As a rule, silk should never be washed by water above 30 degrees Celsius (or 86 degrees Fahrenheit). Cold water is the safest option and should be enough to clean most silk items. Excessively hot water can weaken (distort) the fabric or cause issues with the item’s color, such as color bleeding. There may also be variations on how hot it can get, so double-check the fabric care tags or instructions for the item in question, as well as any notes you can find on your washer.
In terms of cycles, you should never use anything other than the "delicates and knits" option — or, at the very least, the most sensitive option. You may want to be careful with older machines, and you will want to inspect your silk after the first few washes in a machine to make extra sure there aren't any problems. Some time spent now saves you in the long run.
Step 3: Wash Using the Right Products
Once all of that is checked and you have the settings you want, you should double-check which products you're using. Make sure you are only using gentle detergents that do not contain bleach and, ideally, are designed for delicates. You will also want to avoid fabric conditioners and softeners, as they can harm silk. Brightening agents are also best avoided, as they can be too harsh for natural fibers like silk.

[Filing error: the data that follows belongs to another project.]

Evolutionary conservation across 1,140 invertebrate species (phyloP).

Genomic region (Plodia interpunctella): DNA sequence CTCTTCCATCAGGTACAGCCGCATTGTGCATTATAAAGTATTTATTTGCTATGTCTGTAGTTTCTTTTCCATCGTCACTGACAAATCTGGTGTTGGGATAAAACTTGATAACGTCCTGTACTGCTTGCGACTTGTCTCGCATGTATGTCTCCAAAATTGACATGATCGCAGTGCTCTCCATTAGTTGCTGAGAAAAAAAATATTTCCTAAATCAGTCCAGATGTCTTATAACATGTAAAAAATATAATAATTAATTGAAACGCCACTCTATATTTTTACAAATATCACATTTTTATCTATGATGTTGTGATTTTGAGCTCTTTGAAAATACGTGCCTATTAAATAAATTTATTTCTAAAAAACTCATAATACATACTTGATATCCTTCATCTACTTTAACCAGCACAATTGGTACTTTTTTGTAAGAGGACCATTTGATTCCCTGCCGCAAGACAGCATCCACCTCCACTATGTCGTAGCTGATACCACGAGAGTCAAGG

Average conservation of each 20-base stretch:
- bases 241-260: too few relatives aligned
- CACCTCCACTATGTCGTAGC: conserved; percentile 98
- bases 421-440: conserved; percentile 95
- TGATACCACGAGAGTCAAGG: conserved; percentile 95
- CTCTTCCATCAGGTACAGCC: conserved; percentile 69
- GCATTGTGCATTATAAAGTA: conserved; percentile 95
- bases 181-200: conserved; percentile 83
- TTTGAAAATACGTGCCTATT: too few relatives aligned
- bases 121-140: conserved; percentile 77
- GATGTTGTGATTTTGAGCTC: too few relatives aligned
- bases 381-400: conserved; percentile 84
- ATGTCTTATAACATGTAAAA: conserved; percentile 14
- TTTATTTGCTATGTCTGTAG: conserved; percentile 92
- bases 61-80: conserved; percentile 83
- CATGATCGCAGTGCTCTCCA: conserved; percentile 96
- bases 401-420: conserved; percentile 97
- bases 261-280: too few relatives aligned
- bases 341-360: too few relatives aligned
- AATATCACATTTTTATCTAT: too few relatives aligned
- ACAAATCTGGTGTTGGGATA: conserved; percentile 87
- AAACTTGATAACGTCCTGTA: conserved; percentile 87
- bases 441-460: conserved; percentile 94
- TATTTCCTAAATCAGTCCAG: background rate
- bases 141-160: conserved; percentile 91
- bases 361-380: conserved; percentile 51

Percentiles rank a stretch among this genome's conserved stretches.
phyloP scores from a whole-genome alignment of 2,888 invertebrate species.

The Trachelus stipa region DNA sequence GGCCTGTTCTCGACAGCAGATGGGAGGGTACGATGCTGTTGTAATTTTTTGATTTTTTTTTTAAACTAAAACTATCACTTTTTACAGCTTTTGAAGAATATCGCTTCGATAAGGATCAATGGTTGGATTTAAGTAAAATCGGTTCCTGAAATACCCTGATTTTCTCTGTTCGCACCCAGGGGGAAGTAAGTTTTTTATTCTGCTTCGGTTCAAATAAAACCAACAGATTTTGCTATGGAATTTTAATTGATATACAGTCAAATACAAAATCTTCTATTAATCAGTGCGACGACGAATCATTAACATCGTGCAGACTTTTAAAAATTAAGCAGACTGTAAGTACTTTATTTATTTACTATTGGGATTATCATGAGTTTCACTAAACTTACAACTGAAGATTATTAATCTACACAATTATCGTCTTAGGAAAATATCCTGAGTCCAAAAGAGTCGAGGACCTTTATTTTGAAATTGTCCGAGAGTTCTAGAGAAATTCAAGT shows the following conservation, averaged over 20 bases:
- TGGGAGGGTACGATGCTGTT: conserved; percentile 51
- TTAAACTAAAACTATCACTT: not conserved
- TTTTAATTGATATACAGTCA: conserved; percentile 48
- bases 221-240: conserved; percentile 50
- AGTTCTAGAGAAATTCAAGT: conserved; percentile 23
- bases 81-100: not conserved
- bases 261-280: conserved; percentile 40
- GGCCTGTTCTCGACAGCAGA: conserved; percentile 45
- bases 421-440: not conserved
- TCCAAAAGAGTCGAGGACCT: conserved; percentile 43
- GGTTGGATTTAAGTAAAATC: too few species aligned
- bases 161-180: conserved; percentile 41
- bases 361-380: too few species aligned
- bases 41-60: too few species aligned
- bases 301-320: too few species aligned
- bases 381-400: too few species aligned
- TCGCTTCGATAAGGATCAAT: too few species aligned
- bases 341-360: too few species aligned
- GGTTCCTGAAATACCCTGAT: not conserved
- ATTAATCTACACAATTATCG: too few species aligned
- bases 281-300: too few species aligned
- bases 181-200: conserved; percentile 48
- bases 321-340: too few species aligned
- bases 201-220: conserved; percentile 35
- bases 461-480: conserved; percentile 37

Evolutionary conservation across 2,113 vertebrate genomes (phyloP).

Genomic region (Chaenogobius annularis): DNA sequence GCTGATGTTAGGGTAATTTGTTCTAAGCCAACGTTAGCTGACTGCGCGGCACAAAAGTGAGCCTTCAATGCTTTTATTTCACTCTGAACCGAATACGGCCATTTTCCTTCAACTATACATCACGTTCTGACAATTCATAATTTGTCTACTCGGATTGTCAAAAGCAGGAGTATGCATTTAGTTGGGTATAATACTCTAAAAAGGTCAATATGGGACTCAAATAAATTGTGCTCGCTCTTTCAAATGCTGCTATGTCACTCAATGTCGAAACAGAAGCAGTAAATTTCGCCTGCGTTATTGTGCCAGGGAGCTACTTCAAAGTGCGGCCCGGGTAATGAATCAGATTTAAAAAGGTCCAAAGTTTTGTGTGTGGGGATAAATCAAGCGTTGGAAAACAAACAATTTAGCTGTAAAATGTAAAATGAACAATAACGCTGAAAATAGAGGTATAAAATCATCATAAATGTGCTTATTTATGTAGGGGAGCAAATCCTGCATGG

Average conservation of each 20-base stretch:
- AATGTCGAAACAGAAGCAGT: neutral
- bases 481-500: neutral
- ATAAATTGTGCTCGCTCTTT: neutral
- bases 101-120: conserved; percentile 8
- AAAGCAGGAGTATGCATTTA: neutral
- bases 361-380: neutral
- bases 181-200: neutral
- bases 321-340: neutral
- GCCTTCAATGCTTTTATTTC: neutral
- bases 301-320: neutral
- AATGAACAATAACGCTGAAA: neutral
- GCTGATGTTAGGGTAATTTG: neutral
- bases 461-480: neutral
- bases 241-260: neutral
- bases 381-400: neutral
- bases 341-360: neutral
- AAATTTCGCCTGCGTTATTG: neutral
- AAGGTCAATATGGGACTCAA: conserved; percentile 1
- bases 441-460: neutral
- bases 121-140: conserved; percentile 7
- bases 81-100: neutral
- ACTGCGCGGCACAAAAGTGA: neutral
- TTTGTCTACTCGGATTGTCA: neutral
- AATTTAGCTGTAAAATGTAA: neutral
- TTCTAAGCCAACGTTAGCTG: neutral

Take note of when the wash is due to finish, as you will want to get your items drying as soon as possible. Do not leave silk wet in the washing machine overnight.
Step 4: Dry and Properly Store Your Silk
After washing, ensure your silk items are completely dry and free of excess moisture. Most people do not recommend drying silk in a dryer. Instead, they recommend air drying. Dryers have gotten better over the years, so check if there is just an "air" setting and just how gentle it is if you would prefer using a machine. Do not dry longer than is needed, and check the silk every few minutes if you can. They'll dry quicker in the dryer than you think.